15 Nov 2021 |
Research article |
Sensors, Networks and Connectivity
Digital Transformation: At the Heart of Economic Recovery
In its 2020 report entitled Restart, Recover, and Reimagine Prosperity for All Canadians: An Ambitious Growth Plan for Building a Digital, Sustainable and Innovative Economy, the Industry Strategy Council of Canada concluded that a data-driven digital economy was crucial for the post-Covid-19 recovery.
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An Essential Step…
Digital transformation in business is viewed as a deciding factor in maintaining Canada’s competitiveness on the world stage and a robust industrial ecosystem. Various studies point in this direction, and efforts related to digital transformation have increased tenfold since the pandemic, accelerating the process even more.
Digital transformation, also known as Industry 4.0, is based on the integration of several cutting-edge technologies—the Internet of Things, cyber-physical systems, cloud computing, additive manufacturing, virtual and augmented reality, massive data analysis, and data science. It is defining a new way of organizing factories to better serve customers through increased production flexibility and supply chain optimization. In a way, Industry 4.0 embodies technological advancement, a phenomenon that now makes it possible to connect numerous objects, ensuring equipment and product traceability at reasonable costs. The vast majority of industry sectors are being impacted. However, many challenges remain in making this transition a success.
… Fraught with Pitfalls
At the heart of this transformation are complex technologies mastered by a mere handful of engineers. Projects leading to digital transformation are, at their core, highly multidisciplinary. Their ramifications require a broader vision of the tasks at hand and a clear transition plan, based on a specific and customized diagnosis of the targeted businesses.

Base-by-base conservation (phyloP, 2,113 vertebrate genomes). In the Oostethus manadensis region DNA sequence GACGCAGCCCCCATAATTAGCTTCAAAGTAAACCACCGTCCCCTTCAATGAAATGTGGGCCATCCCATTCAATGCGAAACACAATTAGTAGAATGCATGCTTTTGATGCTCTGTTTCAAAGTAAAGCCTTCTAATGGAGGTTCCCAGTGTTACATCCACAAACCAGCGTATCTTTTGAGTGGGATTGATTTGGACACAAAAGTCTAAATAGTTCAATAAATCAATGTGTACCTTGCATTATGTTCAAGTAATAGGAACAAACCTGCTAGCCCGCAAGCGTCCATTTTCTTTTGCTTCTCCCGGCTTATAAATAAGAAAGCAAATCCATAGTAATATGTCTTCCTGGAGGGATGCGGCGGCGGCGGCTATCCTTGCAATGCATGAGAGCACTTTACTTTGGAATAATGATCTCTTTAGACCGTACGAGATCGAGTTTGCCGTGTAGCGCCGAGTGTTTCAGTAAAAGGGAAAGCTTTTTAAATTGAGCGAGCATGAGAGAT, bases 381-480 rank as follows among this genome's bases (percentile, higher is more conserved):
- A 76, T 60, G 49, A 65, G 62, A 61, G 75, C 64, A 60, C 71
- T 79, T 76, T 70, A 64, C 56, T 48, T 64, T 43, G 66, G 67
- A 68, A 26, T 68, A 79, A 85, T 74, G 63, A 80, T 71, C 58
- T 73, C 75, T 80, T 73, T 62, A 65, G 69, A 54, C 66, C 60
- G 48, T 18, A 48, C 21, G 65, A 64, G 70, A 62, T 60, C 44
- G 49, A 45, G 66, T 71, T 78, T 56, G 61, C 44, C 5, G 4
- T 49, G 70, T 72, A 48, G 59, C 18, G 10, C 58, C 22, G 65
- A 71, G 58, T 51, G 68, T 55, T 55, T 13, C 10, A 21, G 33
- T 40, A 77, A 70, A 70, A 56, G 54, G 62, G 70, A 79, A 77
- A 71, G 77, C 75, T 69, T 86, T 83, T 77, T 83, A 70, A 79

These advanced technologies have complexified systems and created challenges with regard to security, reliability, and information integrity. These bottlenecks must be resolved to successfully deploy digital technologies and reach the Industry 4.0 sphere.
The Government of Quebec plans to invest $130 million by March 31, 2022, in projects designed to accelerate the digital shift of businesses and foster innovative SME growth through specialized support. As for the Government of Canada, it has allocated $1.4 billion to the Canada Digital Adoption Program in order to provide, among others, SMEs with grants designed to help them access consulting services.
Needless to say, the demand for well-trained engineers in these fields, which was already significant, is constantly expanding.
Digital transformation necessarily entails the acquisition of new expertise to master all of its aspects. The need for upgrading is all the more pressing in the present context of labour shortage.
ÉTS is offering a multidisciplinary Short Graduate Program in Digital Business, based on industry needs. This program, jointly developed by the five ÉTS departments, presents different views in the field in order to train versatile specialists. It combines the mastery of technology with project management to better meet industry needs.
This training is eligible for the Government of Québec Information and Communication Technology Requalification and Training Program.
Amin Chaabane is a professor in the Systems Engineering Department at ÉTS. His interests focus on supply chain engineering and sustainable logistics issues and on planning and evaluating systems performance.
Program : Automated Manufacturing Engineering
Research laboratories : NUMERIX – Organizational Engineering Research Laboratory for the Digital Enterprise CÉRIÉC – Centre for Intersectoral Study and Research into the Circular Economy CIRODD- Centre interdisciplinaire de recherche en opérationnalisation du développement durable
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